Consult an Experienced Family Law Attorney in CT At APEX Law Firm, LLC, our legal team has handled countless divorce and co-parenting proceedings for families with unique situations. Our lawyers can help you determine what is in your child’s best interests, offering your child the best chance to live a happy and fulfilling life. For a free consultation with a compassionate and experienced family law attorney, message us online or call today at (860) 900-090

Unique Considerations for Divorcing Parents of Special Needs Children

When a marriage dissolves, it is difficult for all parties involved. There is uncertainty about the future, and there are many important issues that must be resolved during the divorce process. When divorcing spouses have children, there are additional considerations, such as child custody, visitation schedules, child support, and many others. This is especially true when the couple has a child with special needs.

Families with special needs children have many unique concerns to deal with, and standard parenting plans may not be sufficient to effectively account for all the underlying issues that must be resolved. When the Connecticut courts consider child support and child custody arrangements, they are able to examine specific factors that must be addressed to ensure that the final divorce decree is in-keeping with child’s best interests.

Unique Considerations for Divorcing Couples with Special Needs Children

Raising a child with special needs can be a full-time job, and when parents get divorced, there are several additional complications that may need to be resolved. In the best-case scenario, parents should work together on these issues and begin addressing them at the beginning of the divorce process.

Some of the unique factors that divorcing parents with special needs children may need to look at include:

Child Custody and Visitation Arrangements

Standard custody and visitation arrangements typically call for the child to split time between each parent. This often means the child makes frequent transitions from one parent to the other. A child with special needs usually has more difficulty traveling back and forth between the parents. For this reason, it might work better to use a more structured visitation schedule in which the child has less frequent and more extended visitation periods with the non-custodial parent.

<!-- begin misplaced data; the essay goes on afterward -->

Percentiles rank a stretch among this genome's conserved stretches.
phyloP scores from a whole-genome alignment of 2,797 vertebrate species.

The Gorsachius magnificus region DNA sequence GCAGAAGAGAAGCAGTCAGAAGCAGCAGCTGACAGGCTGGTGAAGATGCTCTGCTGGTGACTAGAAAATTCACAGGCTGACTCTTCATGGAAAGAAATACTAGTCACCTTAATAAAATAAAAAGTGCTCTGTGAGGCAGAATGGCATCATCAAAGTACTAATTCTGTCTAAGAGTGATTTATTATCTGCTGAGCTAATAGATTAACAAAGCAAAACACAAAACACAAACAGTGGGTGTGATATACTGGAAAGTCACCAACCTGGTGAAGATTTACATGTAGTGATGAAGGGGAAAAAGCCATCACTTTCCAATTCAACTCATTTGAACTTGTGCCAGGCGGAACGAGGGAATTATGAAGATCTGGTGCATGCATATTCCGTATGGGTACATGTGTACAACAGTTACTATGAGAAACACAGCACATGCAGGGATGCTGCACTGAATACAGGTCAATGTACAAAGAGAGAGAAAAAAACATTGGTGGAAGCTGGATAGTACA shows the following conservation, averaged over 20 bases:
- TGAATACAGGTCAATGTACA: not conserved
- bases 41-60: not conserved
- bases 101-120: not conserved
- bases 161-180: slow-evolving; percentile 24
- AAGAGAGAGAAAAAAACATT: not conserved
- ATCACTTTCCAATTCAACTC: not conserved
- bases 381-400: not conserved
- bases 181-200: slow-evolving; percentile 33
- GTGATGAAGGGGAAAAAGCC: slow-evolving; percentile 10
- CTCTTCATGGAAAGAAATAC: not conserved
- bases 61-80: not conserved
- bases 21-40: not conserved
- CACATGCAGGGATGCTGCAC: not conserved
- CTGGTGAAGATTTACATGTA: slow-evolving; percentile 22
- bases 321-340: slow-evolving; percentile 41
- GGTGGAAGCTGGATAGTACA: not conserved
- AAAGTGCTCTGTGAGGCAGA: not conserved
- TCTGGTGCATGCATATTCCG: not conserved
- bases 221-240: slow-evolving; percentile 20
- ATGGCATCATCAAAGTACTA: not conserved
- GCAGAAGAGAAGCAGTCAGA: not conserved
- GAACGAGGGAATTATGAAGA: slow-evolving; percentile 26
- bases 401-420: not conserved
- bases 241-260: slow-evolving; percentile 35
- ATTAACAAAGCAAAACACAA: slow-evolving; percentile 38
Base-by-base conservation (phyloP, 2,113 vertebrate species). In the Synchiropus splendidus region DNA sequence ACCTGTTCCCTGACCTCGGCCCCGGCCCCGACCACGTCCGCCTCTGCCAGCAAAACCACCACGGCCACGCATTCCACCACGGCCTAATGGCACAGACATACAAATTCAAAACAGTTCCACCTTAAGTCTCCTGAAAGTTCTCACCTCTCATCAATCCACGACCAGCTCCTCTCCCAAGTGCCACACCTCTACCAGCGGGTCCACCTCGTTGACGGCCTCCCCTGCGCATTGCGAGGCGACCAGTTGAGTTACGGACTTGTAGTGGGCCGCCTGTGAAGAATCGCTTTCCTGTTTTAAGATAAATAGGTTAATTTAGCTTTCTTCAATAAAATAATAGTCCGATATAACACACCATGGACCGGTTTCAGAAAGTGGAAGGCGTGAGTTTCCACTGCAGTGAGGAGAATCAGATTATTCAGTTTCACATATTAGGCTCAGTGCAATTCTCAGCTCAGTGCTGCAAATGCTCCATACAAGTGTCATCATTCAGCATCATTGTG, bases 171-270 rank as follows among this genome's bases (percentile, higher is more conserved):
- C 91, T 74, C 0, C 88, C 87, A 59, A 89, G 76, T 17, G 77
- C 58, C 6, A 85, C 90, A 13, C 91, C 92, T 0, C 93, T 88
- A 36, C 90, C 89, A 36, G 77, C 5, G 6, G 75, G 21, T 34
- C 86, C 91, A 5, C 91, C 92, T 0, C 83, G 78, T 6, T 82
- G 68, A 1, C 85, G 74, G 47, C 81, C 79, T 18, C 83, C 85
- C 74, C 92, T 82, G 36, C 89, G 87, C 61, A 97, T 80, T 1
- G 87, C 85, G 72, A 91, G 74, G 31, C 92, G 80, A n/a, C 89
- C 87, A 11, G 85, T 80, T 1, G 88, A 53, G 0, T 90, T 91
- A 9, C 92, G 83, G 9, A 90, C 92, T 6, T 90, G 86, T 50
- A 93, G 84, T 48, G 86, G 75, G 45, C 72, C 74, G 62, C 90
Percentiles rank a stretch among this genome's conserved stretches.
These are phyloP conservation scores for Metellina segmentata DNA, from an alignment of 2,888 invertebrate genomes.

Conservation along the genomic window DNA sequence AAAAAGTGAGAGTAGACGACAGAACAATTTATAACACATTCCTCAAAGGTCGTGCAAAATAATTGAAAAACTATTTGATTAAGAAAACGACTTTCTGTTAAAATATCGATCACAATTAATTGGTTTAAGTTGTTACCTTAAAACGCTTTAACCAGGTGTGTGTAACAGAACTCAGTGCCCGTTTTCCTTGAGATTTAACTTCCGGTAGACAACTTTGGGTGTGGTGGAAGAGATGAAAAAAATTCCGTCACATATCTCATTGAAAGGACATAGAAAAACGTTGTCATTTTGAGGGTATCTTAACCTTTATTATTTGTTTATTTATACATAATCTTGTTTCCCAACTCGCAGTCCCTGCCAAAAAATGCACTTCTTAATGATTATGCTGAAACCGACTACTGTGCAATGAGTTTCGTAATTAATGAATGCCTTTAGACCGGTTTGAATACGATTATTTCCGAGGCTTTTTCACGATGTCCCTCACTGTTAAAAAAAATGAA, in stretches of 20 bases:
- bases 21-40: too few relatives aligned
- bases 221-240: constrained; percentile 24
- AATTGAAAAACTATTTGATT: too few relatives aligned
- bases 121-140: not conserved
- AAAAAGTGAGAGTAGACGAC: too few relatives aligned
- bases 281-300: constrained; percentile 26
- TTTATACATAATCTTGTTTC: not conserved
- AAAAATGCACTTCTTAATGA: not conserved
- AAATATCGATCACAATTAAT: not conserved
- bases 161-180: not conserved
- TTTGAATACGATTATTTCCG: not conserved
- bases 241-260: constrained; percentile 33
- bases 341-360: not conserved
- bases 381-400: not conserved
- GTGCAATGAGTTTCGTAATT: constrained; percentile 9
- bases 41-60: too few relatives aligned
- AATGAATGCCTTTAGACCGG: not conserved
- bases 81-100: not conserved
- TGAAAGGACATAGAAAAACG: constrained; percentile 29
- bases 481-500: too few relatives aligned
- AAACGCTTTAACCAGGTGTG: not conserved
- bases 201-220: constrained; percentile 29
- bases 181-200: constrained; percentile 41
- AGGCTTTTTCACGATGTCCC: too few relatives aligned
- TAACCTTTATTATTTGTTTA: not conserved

The Child’s Medical and Functional Needs

A special needs child typically requires ongoing medical care which often includes specialized medical equipment in the home and in-home visits from a health professional and/or caregiver. This may require the non-custodial parent to make special accommodations for the child when he/she comes to visit. In addition, child support payments may need to be increased to account for additional medical expenses that may not be covered by health insurance.

Special Educational Needs

Special needs children often have learning disabilities that require additional educational resources. This may include an individualized education plan, specialized schooling, in-home tutoring, and many others. The structure of the visitation plan needs to account for the child’s educational plan, and the cost of these additional resources should also be factored into the child’s support needs.

Eligibility for Government Benefits

Special needs children often qualify for government benefits to help cover the extra expenses parents incur to care for their child. During a divorce, eligibility for these benefits may be threatened by the child support payments and the income of the parents. This issue can often be resolved by setting up a special needs (OBRA) trust. These trusts have specific requirements and must be set up correctly in order to be used to house child support payments, so be sure to work with an attorney who has in-depth knowledge of this area of the law.

Adult Child Support

Usually, a parent’s obligation to provide child support ends when the child turns 18. This may not be the case with a special needs child. If an adult child is disabled and cannot live alone, parents must continue to support the child until either parent dies or until the child becomes able to live on their own. For support payments to continue, the child must have already been mentally or physically disabled before turning 18, and it must be shown that the child is still unable to function on their own after they reach adulthood.

Contact a Skilled and Compassionate Hartford, CT Divorce Attorney

Caring for a child with special needs involves unique challenges that require a full commitment on the part of both parents to provide for the child’s well-being. When parents get divorced, these issues can become more complicated, and it is important for divorcing couples to work together to continue to ensure that their child will be taken care of.

At The APEX Law Firm, LLC, we understand that divorce is a difficult and emotional time, and we work closely with our clients to listen and understand their specific needs, and to ensure that their interest, and the best interests of their children, are fully protected. For a consultation with one of our attorneys, call our office today at (860) 900-0900 or send us a message through our online contact form. You may also visit our Hartford County office in person at your convenience.